Broken bones are no fun and everyone knows that. Among Canadians, 30,000 people will experience a hip fracture alone! They can be scary, but by educating yourself you can feel calmer about how you may be treated.
There could be any number of reasons to want to know about bone fracture repair - maybe you're waiting for one or know someone who is. Or you're just curious!
Regardless, we've got all the information you could ever want to know about bone repair. Keep reading to find out what you need to know for your situation!
Depending on the nature of your fracture, there can be different treatments. But all bone fractures require emergency treatment. This is because fractured bones can cause all kinds of complications especially if you are older.
Whether you have a bone fracture will depend on your diagnosis. The diagnosis will be made off of X-rays and symptoms include swelling, misalignment, open wounds, and acute pain or inability to move the affected limb or joint.
Now, the type of repair you receive will depend on a variety of factors. Age, cause, type of fracture, etc. We'll learn more about the different types of repairs in a minute.
Not every fracture is going to require surgery, in fact, most won't need surgery at all. This is called a "closed reduction" and involves manipulating the bone from the outside. When this is not possible due to a failed closed reduction or general instability, they should proceed with the surgical option.
There are many different situations that lead to bone fractures, so it makes sense that there are several different types of fractures. Let's take a look at the most common types of fractures.
This type of fracture is found in children because children have a different bone type than adults. They are more springy and generally more resilient. Because of this, fractures in children tend to be incomplete (i.e. greenstick).
In this situation, one side of the bone is broken but the other side is bent. Usually, a cast or brace to immobilize the bone is used rather than surgery. Full recovery from this type of fracture can be in as little as four weeks!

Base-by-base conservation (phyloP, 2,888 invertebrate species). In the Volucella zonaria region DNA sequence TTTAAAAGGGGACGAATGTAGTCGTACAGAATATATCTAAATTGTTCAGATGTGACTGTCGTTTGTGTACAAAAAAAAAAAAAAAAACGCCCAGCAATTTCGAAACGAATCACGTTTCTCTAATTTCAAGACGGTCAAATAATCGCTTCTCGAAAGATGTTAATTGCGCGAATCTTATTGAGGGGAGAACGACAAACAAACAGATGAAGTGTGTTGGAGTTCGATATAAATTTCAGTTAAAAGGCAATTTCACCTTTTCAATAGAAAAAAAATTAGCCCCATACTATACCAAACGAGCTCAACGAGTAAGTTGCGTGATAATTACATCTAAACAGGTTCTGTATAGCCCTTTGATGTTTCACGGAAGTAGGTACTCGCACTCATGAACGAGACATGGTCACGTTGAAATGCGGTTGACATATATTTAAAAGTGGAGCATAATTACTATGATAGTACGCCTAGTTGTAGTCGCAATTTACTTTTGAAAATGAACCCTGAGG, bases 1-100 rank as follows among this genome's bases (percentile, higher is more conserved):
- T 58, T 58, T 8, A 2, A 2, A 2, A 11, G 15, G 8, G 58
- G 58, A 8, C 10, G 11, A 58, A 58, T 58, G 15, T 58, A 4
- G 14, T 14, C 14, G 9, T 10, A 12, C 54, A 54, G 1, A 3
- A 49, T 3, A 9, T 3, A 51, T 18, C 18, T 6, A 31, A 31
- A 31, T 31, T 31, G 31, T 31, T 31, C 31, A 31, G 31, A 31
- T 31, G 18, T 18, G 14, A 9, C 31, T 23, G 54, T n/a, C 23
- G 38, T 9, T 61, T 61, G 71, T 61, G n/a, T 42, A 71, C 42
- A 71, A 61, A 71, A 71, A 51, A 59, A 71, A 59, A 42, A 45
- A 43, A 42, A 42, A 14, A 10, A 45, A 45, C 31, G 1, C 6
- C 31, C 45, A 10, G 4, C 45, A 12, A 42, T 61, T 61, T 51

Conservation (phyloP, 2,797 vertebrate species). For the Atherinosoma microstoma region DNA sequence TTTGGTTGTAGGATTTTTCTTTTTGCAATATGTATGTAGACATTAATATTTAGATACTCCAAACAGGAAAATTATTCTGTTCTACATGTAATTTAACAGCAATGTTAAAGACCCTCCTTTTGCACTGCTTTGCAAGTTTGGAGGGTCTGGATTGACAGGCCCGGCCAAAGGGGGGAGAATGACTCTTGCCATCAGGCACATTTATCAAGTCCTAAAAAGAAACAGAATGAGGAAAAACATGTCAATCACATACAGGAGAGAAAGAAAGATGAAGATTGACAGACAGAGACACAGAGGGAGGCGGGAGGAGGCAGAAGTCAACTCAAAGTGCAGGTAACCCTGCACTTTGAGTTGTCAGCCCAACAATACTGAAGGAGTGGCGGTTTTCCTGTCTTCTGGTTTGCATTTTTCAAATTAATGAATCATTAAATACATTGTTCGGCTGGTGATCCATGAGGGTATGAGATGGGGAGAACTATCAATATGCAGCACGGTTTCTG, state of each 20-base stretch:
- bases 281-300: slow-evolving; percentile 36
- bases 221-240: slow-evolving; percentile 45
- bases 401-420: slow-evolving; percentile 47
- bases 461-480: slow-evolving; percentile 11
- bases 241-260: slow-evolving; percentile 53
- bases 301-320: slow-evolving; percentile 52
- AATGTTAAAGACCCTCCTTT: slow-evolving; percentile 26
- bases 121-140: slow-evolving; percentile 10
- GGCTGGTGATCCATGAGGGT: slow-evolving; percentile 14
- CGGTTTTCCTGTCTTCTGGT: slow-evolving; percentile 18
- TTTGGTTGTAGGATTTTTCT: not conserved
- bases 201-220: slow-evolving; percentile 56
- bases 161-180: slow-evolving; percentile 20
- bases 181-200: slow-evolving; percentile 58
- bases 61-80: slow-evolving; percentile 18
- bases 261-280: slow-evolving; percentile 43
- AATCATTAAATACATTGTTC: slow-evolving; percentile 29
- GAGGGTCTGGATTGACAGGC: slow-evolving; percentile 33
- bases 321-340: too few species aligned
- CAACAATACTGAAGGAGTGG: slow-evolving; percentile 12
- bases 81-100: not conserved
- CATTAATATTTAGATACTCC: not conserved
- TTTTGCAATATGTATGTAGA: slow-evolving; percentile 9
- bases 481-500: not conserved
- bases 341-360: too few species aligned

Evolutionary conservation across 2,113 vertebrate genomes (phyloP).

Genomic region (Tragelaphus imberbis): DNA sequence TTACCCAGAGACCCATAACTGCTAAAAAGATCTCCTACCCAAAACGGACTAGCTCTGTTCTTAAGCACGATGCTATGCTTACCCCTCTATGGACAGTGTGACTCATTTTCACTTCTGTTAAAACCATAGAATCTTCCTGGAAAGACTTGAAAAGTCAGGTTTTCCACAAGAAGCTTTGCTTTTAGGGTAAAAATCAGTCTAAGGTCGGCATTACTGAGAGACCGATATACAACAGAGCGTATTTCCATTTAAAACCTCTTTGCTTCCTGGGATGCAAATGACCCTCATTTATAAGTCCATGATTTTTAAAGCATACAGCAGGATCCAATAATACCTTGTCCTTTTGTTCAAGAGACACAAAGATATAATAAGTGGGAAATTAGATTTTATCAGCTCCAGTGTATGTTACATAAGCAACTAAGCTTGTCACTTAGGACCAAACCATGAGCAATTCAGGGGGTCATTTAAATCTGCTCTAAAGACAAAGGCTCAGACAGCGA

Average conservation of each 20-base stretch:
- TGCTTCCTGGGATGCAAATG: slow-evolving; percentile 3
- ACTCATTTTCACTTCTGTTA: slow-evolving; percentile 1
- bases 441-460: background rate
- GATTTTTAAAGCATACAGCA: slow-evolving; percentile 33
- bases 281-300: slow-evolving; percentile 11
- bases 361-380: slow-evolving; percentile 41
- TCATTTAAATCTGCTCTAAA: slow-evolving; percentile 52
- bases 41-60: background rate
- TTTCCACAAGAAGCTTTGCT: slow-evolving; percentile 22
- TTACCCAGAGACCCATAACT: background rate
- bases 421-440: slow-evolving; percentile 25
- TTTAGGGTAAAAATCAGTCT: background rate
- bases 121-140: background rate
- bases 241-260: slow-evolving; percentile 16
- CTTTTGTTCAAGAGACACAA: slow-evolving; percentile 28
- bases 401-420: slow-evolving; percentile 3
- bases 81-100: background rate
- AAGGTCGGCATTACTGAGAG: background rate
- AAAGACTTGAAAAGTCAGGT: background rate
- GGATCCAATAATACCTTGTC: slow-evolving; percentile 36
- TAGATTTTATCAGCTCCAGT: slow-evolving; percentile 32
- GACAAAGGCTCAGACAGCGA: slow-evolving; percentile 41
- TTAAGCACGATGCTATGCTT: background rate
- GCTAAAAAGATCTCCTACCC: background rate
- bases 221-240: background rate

This is the most simple type of fracture and the most easily repaired in adults. This is where the bone has a simple break.
This is a type of "closed" fracture, where the broken bone has not pierced the skin. They rarely require surgery and healing time for the fracture can take four to six weeks with an additional four weeks of a gradual return to normal activity.
These fractures are not simple and deal with situations where the bone has either splintered or been crushed into several pieces. Small blood vessels in the area often rupture during any kind of fracture, but particularly this one, causing bleeding and swelling (also known as a fracture hematoma).
In the situation of a spiral fracture, the bone has not broken into pieces. Rather, it has been twisted apart and generally, the ends are more jagged. Because of this, they almost always require surgery to repair. They can take more than six months to heal, depending on the severity of the break.
This is simply the opposite of the aforementioned "closed" fracture. These types of fractures indicate that the bone or part of the bone has broken through the skin.
Recovery time for a fracture depends on the severity of the fracture in the beginning, as well as other mitigating factors such as age and whether the patient has a degenerative bone disease.
Rods will only be removed once the bone has fully healed. Typically, it is done after a year. However, if someone has a bone disease such as rickets or osteogenesis imperfecta, a rod may be left in to prevent the possibility of another fracture.
This is one of the more common ways of healing a fracture. It typically takes around 18 months before this kind of repair should be removed. Afterwards, the individual should still wait before doing any kind of heavy movement so the holes left behind can heal.